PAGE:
The Express therefore misleads on at least three fronts:
- Mrs Pace’s death was anything but ‘preventable’. She would, sadly, have been dead seconds after the aneurism burst whether she was in a toilet or in an operating theatre.
- The article does not say whether Mrs Pace was even a patient at the hospital. She may have been visiting someone. If she was a patient, she was evidently there to be treated for something else, since the aneurysm was undiagnosed. There is no suggestion of any neglect or misdeed by the hospital, which can hardly be blamed for not detecting a condition that is basically undetectable unless you are either very lucky or specifically looking for it.
- If Mrs Pace was able to go to the toilet unaided, there is no reason to expect her to be accompanied by a nurse or healthcare assistant. An aneurysm would not make her incapable of doing so, and there is no indication that she had any condition that would. Hospitals are short-staffed even for providing essential care, so to imply that every toilet or other room in the hospital should have a member of staff constantly present is simply nonsensical.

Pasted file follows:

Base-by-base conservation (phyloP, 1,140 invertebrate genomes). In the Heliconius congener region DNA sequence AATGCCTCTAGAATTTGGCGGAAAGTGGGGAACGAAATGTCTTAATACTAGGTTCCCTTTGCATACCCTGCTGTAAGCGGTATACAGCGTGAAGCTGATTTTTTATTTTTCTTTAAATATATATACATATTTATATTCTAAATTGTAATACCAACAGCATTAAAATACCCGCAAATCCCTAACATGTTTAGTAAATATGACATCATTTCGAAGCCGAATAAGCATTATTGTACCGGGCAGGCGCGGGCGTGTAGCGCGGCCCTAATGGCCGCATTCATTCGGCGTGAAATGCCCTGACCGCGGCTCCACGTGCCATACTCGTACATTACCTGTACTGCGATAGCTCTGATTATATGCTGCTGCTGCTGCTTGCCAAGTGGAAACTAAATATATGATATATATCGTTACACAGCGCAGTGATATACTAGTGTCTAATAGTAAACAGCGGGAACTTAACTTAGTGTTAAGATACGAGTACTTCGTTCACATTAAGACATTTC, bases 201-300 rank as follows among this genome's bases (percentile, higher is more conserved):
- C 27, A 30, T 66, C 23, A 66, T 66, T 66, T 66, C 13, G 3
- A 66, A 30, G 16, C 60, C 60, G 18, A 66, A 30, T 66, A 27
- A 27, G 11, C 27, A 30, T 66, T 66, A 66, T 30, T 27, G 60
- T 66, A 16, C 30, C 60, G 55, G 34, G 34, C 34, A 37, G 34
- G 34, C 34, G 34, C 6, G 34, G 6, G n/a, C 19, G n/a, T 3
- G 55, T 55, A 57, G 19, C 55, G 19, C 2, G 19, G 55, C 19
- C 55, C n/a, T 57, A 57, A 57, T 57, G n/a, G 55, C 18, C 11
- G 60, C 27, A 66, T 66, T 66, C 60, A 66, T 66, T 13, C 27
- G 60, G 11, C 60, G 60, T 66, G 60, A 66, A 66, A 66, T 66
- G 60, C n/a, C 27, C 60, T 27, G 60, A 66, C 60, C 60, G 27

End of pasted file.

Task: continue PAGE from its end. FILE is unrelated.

The article then makes some wider statements that are no less seriously misleading:
Rita is among up to 2,500 patients who have died unnecessarily at Basildon in the past decade. What emerges is a shameful litany of neglect, incompetence and malpractice to rival any of the horrific cases catalogued in the Francis Report into Stafford Hospital.
We’ve already seen that Rita’s death – though unquestionably tragic – was not ‘unnecessary’ or avoidable. It was just a sad, tragic event. This should immediately raise suspicion about the claim of ‘2,500 patients who have died unnecessarily’ – and rightly so.